Yes, if you want to transfect mouse B cells, we recommend to stimulate the cells before. The information is also available in the mouse B cell nucleofection protocol. Our R&D has used following combination : RPMI1640 [Lonza; Cat. No. 12-167F] supplemented with 10% FCS, 2 mM UltraGlutamine I [Lonza, Cat. No. 17-605E/U1],
50 µM ß-mercaptoethanol, 1% ITS [Sigma] and LPS (50 µg/ml) if desired . General points to consider when you work with mouse B cell stimulation protocols:
The media you grow your purified cells in can have a huge impact on your experimental outcomes. Usually you grow B cells in 10% FBS in RPMI. Be careful! The serum components can alter B cell responses in vitro. Before starting your experiments, test multiple different serum lots on your primary B cells and determine how they affect the outcomes of your particular assays. Once you have found a suitable lot of FBS, you should stock up and use the same lot number for all of your experiments.
Make sure you make your media fresh. Media components, like glutamine, are critical for cellular growth and proliferation but can deteriorate quickly in the media. Alternatively, use more stable analogues like GlutaMAX.
Many labs include beta-mercaptoethanol as a reducing agent in their cultures. Although the mechanism is not understood, beta-mercaptoethanol improves cell viability. You might want to consider adding it.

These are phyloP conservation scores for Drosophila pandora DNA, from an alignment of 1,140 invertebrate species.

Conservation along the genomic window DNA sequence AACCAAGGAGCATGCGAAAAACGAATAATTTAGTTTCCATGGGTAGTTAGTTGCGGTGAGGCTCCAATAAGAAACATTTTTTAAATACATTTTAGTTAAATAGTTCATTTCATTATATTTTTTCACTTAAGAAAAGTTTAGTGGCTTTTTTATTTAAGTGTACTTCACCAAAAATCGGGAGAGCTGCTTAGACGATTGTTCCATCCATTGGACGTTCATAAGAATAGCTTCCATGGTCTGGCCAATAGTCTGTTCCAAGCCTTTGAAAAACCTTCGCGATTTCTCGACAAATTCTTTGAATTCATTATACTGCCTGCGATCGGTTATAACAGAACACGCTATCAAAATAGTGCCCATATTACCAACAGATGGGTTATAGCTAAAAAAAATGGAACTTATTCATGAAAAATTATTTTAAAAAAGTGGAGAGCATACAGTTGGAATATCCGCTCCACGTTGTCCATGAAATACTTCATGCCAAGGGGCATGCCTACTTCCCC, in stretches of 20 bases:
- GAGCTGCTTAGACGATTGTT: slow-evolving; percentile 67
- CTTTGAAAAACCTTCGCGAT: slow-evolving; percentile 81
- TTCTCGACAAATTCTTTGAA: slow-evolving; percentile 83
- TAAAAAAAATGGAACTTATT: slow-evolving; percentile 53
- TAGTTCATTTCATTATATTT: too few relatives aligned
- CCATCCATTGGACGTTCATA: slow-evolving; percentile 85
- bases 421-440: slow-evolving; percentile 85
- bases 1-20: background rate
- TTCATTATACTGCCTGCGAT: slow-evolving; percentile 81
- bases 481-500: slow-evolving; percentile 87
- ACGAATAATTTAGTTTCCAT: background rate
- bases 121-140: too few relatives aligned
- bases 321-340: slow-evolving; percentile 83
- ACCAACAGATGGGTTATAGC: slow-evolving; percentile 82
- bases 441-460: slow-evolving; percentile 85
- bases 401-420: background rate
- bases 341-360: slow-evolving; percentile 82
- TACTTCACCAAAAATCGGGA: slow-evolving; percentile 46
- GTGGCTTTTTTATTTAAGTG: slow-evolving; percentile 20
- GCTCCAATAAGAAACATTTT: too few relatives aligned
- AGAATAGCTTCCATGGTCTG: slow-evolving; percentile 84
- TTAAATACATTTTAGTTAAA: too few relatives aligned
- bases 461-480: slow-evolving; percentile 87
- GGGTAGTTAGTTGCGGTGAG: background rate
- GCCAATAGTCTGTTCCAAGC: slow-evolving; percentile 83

In culture, primary murine B cells die quickly without stimulation; they need pro-survival signals to avoid apoptosis. You can use different types of stimulation depending on the desired outcome. Three commonly used stimulants are:
- lipopolysaccharide (LPS)
- anti-IgM antibodies or
- a combination of CD40 ligand/anti-CD40 antibodies and IL-4
LPS is a strong mitogen in primary B cells. However, this stimulation occurs through crosslinking of TLR4, which is not expressed on human B cells. You can also use LPS in combination with co-stimulation by IL-4 and/or CD40 to stimulate a more biologically-relevant response.
IgM stimulation mimics a T cell-independent reaction by massive crosslinking of the B cell receptor. However without co-stimulation these cells usually do not proliferate. This stimulation is great for studying B cell receptor signaling!
Stimulation through CD40 and IL-4 mimics a T cell-dependent immune response and will induce proliferation and differentiation, closely mimicking an actual B cell immune response.